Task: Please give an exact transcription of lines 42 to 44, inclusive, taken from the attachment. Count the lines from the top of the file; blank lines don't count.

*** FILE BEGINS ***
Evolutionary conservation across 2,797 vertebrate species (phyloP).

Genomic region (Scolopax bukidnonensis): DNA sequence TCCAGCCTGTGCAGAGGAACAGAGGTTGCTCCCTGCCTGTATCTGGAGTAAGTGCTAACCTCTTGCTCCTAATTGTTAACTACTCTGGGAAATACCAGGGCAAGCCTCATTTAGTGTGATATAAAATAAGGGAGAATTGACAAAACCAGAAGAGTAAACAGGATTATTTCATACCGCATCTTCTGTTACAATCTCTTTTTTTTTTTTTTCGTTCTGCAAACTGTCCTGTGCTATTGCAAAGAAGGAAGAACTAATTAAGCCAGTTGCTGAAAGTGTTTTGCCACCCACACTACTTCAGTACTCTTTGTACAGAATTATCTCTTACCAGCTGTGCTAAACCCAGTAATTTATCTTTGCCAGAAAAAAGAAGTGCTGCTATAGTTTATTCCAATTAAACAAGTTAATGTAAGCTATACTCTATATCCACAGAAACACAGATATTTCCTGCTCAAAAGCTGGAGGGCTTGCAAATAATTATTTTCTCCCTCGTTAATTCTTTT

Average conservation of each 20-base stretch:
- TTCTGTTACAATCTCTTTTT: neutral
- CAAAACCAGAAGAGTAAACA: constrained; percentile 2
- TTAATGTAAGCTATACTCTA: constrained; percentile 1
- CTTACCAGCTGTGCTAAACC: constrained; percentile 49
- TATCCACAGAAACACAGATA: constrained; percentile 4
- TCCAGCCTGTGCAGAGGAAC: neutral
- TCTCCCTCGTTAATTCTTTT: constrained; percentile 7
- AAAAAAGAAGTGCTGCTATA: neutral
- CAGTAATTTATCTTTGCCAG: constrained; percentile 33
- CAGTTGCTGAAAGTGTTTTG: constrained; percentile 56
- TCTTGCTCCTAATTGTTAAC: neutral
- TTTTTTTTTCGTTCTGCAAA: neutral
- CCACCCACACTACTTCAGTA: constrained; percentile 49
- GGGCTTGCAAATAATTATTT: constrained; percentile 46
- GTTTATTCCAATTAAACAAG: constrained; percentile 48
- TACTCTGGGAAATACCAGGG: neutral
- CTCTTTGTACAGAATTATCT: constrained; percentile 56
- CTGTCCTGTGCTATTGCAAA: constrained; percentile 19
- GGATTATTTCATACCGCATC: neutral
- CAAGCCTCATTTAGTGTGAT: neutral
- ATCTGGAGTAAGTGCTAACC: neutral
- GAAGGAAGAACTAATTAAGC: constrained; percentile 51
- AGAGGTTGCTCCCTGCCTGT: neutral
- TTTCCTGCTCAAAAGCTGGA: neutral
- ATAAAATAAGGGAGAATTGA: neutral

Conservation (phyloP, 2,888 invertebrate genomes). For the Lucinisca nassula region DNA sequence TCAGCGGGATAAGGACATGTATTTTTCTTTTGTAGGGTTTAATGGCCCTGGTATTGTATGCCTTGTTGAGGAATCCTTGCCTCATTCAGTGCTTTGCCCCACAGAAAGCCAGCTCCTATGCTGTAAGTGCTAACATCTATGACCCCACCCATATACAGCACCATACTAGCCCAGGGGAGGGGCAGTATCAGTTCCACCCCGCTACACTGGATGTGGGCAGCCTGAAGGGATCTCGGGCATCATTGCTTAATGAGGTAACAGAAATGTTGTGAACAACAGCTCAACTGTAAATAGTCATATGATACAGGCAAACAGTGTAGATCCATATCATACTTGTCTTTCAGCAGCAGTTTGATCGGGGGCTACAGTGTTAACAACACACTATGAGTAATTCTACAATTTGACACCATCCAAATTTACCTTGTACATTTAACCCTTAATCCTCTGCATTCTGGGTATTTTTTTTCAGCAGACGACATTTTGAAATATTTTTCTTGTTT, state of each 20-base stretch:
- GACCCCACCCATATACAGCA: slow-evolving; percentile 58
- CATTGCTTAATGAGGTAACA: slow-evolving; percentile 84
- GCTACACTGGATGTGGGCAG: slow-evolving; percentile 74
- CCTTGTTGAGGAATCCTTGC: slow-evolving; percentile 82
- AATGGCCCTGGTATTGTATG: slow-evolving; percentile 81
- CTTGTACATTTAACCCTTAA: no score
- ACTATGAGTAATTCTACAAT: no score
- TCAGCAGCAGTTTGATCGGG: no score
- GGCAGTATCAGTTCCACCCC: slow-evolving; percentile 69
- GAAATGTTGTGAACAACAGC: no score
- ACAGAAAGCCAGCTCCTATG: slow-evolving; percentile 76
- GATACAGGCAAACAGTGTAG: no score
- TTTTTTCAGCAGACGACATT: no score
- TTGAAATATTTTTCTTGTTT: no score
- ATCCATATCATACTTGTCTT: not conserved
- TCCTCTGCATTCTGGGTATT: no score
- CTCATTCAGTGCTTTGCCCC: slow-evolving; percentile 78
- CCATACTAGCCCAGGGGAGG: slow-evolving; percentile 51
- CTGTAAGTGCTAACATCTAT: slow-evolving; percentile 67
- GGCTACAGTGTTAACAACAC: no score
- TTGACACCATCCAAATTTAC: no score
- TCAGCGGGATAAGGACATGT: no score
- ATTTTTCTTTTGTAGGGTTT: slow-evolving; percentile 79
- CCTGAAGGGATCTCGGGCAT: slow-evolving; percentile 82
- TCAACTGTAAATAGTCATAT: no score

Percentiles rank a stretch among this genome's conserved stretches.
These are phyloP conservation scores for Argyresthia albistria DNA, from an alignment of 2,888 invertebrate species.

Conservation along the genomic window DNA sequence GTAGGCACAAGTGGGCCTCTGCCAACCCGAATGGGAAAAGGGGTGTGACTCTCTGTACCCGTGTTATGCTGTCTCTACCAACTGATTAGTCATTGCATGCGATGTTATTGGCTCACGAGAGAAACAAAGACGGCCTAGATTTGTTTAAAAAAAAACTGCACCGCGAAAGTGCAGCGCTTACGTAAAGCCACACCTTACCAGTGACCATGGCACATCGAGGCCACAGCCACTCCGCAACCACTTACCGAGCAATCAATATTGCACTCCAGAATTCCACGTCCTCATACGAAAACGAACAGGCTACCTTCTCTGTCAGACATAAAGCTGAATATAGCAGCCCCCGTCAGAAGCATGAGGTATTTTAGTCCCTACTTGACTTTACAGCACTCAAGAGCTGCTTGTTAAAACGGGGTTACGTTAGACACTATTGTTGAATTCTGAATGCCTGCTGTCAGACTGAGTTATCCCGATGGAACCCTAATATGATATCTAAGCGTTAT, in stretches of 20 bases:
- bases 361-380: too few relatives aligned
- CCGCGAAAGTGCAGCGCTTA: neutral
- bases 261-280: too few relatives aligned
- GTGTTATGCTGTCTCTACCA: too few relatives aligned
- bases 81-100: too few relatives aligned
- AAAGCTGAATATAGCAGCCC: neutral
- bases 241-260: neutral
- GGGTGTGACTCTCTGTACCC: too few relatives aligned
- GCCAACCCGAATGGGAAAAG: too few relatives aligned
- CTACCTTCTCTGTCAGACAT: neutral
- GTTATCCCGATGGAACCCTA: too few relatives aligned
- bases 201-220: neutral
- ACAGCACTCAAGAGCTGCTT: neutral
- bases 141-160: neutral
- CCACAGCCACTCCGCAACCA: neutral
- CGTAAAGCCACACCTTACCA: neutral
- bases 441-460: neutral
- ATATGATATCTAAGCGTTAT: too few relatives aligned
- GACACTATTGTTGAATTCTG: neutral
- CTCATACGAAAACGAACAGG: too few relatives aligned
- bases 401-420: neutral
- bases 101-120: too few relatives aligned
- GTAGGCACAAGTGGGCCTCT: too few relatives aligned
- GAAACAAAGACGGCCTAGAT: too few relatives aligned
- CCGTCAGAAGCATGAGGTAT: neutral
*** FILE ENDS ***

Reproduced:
- TTTTTTCAGCAGACGACATT: no score
- TTGAAATATTTTTCTTGTTT: no score
- ATCCATATCATACTTGTCTT: not conserved